The basics of running between the wickets


The concept of running between the wickets is the part of the cricket. It has never been more important since its beginning.  However, at the start and for a long time thereafter, it was measured to be a regular way of achieving runs since it was assumed that good batsmen would divide the fielders and find the fence easily.  In the limited over cricket, both for ODI’s and T20’s, every ball is valuable and counted. Good running is a necessary talent that minimizes the weight of hitting the boundaries.

The good running has become a must have talent. It rotates the strike, reduces the pressure of hitting boundaries and does not let the bowler settle into a line and length.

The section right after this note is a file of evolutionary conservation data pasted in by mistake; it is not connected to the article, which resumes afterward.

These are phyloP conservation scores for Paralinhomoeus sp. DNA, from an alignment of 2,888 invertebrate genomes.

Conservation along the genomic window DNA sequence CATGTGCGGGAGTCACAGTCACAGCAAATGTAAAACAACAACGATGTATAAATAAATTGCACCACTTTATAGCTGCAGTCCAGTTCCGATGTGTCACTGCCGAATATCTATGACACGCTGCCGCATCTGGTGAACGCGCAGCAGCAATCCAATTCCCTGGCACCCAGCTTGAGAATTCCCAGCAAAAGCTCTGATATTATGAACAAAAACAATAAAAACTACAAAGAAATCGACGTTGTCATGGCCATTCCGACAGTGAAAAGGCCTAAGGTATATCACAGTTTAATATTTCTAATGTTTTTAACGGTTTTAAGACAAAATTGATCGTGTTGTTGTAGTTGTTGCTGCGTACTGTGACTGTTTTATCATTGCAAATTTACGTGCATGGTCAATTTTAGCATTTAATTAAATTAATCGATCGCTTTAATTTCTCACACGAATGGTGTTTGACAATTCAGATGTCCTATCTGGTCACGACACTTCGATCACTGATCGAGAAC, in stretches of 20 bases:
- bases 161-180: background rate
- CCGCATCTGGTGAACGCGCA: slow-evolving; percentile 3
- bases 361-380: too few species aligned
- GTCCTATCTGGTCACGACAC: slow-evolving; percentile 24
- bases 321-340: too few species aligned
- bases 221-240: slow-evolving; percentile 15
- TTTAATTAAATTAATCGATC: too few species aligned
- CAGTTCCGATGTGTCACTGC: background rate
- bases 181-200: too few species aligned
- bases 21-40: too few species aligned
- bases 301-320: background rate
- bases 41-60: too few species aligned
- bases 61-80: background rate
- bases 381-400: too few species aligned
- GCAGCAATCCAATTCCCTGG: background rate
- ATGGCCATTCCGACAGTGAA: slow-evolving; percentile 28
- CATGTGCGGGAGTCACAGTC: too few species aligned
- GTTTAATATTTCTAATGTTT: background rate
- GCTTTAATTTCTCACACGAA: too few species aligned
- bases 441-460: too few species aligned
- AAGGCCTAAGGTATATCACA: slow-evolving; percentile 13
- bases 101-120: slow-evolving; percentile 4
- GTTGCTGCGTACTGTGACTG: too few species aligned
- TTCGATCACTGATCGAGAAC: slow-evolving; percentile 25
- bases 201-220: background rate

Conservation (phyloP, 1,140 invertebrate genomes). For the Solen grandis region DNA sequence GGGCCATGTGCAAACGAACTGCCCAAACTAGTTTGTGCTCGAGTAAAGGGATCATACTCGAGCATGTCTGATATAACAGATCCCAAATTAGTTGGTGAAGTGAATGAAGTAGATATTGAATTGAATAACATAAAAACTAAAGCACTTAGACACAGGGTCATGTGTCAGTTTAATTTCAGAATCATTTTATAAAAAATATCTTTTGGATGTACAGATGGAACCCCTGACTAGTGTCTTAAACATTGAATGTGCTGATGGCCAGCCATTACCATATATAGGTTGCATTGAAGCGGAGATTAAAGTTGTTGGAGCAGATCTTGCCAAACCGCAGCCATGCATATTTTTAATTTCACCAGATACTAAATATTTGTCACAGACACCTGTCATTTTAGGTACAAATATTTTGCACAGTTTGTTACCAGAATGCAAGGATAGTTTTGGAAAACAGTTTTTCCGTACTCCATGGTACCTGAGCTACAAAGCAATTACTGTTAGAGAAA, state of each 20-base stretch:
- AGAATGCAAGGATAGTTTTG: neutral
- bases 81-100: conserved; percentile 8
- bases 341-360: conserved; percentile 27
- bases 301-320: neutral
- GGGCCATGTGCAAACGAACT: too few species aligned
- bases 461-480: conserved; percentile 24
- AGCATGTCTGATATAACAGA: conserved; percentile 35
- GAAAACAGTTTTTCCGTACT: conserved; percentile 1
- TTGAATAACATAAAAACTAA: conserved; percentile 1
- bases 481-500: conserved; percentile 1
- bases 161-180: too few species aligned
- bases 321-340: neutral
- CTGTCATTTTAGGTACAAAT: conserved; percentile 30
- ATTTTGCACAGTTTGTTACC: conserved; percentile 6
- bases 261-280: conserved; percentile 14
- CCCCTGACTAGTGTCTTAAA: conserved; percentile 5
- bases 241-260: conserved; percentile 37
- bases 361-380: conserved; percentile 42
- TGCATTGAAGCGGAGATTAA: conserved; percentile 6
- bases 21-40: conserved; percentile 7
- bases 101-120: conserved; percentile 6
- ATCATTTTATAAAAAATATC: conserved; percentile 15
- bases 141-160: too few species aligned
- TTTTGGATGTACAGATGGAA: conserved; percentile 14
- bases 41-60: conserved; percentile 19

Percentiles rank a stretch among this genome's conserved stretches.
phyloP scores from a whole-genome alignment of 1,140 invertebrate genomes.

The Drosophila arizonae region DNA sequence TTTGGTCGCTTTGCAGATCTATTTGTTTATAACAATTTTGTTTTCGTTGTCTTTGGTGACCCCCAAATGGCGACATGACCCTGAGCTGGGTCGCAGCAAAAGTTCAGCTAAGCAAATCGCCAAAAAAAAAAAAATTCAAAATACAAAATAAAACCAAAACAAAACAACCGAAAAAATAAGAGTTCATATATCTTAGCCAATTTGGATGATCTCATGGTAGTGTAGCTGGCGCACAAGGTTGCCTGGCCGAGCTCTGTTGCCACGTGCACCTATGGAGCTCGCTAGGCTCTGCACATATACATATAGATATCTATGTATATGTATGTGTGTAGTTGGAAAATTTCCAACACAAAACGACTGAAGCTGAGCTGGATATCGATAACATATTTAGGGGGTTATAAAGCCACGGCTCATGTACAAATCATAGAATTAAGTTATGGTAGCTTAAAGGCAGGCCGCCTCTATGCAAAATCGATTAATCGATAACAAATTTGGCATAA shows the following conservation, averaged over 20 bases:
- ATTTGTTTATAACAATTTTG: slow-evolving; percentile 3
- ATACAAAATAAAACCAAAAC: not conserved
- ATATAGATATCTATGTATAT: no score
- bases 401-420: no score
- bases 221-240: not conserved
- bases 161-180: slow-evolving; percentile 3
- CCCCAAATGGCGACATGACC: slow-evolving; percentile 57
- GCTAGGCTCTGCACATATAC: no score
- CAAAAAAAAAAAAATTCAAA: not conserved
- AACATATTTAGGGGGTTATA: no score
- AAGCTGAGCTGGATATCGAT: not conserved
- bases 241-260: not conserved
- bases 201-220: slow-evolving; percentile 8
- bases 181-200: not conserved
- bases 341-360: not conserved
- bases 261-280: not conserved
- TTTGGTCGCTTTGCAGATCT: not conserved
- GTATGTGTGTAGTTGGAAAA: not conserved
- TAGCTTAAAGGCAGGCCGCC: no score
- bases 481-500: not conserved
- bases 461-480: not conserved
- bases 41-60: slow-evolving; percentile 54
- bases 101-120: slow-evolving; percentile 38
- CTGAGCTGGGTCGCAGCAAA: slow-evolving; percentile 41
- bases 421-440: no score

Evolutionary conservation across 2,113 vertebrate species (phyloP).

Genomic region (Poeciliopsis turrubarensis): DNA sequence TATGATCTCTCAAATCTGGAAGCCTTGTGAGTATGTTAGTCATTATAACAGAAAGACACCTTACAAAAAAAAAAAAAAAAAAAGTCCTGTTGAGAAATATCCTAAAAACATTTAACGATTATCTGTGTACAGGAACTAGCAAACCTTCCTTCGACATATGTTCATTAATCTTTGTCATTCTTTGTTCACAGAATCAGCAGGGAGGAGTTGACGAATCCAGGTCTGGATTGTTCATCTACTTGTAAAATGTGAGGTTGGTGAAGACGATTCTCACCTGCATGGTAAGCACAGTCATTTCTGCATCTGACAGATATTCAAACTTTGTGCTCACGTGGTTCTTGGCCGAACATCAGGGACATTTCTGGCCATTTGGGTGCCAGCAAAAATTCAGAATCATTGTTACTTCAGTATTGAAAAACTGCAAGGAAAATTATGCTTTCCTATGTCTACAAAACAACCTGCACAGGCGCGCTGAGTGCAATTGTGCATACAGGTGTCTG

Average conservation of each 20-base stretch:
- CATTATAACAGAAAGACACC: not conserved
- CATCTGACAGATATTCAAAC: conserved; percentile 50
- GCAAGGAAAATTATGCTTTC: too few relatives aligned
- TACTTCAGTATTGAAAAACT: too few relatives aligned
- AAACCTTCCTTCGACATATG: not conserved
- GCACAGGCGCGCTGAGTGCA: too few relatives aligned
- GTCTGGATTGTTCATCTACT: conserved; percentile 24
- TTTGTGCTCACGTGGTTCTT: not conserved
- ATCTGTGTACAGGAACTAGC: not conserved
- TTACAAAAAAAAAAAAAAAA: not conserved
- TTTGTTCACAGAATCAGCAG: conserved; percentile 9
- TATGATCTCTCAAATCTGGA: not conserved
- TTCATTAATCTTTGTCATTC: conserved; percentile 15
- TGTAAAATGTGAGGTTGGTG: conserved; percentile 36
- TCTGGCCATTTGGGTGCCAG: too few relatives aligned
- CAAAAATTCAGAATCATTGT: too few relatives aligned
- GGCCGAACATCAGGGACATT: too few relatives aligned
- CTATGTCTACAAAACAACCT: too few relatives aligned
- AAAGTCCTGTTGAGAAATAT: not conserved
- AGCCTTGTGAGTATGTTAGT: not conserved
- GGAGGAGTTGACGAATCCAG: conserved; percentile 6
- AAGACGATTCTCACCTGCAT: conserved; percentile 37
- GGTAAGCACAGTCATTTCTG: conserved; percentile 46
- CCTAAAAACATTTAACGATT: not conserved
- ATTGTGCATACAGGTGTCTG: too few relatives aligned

Backing Up

The non-striker running between the wickets must start moving when the bowler sets his back foot in the bowling pace. The bat has to be held in the  hand nearer to the bowler and your body must be facing the bowler so that you are alert of his movements. However, it is important to back up only to the point you can return easily if required, unless it is a desperately determined situation.

The setting off the running

Run the best while taking the first run. Your initial few steps of your performance set the speed for the whole run.

  • The time when you run, keep your head down and stay low in the position of a sprinter.
  • Hold the bat across your body and pump your arms.
  • Your feet must be behind your centre of gravity to help you accelerate with your lower body muscles propelling your body.
  • Take a few quick steps.
  • As the shortest distance between two points runs straight. Hence it is important that you run on the corresponding line.
  • For a quick single keep going with long strides by running between the wickets. This reduces the possibility of becoming bouncy in the air in case  the ground is bumpy or getting stuck if the ground is wet or soft.

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